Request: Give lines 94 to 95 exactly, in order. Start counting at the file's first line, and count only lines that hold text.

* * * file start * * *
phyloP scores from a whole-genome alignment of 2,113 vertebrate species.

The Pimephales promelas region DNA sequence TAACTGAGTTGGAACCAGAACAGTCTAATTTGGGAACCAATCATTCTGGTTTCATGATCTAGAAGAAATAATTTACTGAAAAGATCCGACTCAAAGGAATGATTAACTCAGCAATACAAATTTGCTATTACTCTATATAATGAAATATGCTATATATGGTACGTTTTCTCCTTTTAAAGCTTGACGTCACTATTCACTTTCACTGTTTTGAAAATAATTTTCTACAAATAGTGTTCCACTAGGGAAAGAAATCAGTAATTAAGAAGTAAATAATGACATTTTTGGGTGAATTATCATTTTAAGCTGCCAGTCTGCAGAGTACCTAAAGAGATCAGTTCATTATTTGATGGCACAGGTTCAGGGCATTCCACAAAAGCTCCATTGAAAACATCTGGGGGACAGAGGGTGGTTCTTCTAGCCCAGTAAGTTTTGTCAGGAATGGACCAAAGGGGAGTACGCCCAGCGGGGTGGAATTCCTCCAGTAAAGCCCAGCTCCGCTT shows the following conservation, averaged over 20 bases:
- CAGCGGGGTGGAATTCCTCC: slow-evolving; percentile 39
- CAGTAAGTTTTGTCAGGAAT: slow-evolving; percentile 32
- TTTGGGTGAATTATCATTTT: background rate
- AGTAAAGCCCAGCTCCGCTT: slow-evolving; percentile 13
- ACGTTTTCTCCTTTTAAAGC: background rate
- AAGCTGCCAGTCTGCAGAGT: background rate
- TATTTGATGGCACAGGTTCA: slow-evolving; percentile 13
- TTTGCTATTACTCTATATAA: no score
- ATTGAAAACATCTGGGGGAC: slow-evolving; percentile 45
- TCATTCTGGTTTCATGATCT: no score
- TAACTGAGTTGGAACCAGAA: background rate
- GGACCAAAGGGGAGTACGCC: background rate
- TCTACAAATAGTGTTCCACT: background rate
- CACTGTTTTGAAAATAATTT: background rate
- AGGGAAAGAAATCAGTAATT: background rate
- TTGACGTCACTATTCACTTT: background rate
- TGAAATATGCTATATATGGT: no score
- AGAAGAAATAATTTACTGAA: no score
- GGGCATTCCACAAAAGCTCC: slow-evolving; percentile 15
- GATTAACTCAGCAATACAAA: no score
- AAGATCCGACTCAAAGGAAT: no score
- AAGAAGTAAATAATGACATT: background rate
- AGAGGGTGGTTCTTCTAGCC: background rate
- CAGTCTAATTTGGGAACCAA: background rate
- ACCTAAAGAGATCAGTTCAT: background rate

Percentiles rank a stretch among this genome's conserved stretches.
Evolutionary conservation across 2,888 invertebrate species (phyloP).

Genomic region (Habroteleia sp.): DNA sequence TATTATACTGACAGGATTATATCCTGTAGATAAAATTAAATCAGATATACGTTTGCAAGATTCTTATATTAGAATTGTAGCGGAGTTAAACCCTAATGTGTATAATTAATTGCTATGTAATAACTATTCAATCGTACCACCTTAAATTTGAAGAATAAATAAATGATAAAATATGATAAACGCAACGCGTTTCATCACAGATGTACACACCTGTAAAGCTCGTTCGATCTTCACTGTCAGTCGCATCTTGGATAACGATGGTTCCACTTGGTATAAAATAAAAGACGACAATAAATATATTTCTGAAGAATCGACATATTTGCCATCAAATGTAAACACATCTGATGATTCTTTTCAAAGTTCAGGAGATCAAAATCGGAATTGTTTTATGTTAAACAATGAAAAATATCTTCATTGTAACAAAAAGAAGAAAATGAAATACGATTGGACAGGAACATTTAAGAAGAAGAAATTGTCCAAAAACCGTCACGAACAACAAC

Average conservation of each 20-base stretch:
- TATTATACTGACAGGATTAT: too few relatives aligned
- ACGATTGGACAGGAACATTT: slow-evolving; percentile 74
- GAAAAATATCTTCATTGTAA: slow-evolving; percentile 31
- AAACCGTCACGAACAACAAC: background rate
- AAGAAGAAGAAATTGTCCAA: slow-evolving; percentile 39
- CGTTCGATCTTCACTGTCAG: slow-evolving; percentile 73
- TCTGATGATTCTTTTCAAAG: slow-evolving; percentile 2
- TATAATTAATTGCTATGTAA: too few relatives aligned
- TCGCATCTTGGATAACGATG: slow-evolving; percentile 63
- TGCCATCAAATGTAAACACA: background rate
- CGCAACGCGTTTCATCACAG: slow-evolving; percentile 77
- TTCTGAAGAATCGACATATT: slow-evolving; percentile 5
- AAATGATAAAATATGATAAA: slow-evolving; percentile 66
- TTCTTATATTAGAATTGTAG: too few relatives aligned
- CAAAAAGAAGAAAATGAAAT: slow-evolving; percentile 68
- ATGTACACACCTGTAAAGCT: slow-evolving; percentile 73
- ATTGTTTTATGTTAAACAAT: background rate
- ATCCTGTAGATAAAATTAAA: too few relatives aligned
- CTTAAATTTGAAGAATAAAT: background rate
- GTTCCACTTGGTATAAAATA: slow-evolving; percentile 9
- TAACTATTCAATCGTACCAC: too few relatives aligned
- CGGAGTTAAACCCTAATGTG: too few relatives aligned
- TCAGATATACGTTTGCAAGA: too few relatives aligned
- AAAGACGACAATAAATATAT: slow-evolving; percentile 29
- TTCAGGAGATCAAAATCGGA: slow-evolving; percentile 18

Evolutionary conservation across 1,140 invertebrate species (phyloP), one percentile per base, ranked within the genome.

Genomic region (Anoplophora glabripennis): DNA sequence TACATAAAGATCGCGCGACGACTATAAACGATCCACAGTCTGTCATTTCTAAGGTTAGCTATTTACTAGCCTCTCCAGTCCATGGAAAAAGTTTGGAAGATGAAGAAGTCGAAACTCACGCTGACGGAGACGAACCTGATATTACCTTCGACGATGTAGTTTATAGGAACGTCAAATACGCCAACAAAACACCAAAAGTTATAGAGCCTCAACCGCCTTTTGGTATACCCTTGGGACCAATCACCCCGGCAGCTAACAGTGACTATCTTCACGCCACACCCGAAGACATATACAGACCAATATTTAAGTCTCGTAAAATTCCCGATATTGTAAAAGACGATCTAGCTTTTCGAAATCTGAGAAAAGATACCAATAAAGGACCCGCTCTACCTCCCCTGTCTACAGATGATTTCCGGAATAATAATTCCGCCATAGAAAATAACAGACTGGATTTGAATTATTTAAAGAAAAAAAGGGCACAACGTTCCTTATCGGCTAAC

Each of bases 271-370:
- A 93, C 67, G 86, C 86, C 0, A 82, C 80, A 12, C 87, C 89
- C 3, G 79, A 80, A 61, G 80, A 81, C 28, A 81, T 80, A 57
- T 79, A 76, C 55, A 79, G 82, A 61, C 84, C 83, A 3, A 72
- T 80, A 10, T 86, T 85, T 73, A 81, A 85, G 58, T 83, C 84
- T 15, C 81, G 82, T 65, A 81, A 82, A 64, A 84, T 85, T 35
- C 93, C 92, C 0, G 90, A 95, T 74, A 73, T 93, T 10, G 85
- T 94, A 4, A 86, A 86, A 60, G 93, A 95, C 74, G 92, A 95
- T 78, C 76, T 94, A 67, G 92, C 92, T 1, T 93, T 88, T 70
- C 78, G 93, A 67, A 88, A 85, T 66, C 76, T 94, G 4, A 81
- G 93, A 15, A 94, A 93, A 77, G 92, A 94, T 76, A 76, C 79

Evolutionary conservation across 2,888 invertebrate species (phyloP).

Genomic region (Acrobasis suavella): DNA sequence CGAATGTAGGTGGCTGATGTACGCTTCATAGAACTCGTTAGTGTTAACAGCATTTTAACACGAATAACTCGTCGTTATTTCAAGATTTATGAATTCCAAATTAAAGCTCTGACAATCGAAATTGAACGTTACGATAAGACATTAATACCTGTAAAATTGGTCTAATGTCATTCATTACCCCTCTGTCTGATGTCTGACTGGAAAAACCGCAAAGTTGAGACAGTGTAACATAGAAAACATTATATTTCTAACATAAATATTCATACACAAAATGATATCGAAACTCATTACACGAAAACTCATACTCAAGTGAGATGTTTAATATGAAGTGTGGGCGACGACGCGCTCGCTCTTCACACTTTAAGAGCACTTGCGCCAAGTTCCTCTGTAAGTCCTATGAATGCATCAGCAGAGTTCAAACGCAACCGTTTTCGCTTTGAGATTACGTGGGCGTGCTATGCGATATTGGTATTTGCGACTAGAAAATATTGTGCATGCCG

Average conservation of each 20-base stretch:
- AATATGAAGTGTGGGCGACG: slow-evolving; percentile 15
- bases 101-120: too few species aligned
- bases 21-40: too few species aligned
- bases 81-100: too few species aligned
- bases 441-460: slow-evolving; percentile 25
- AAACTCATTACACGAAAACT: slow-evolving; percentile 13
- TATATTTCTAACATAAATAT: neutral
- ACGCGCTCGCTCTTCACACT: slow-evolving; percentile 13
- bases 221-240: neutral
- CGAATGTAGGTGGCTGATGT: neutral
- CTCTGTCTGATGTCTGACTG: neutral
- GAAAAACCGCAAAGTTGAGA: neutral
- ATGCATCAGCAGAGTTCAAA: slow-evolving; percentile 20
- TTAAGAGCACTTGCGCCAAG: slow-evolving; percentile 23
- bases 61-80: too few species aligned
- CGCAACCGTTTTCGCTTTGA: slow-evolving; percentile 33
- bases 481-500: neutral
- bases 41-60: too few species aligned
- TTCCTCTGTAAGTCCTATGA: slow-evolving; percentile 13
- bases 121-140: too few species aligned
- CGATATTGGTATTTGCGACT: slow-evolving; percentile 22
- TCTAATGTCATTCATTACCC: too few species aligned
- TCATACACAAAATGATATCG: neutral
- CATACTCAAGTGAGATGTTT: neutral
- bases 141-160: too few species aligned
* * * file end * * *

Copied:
- TCTAATGTCATTCATTACCC: too few species aligned
- TCATACACAAAATGATATCG: neutral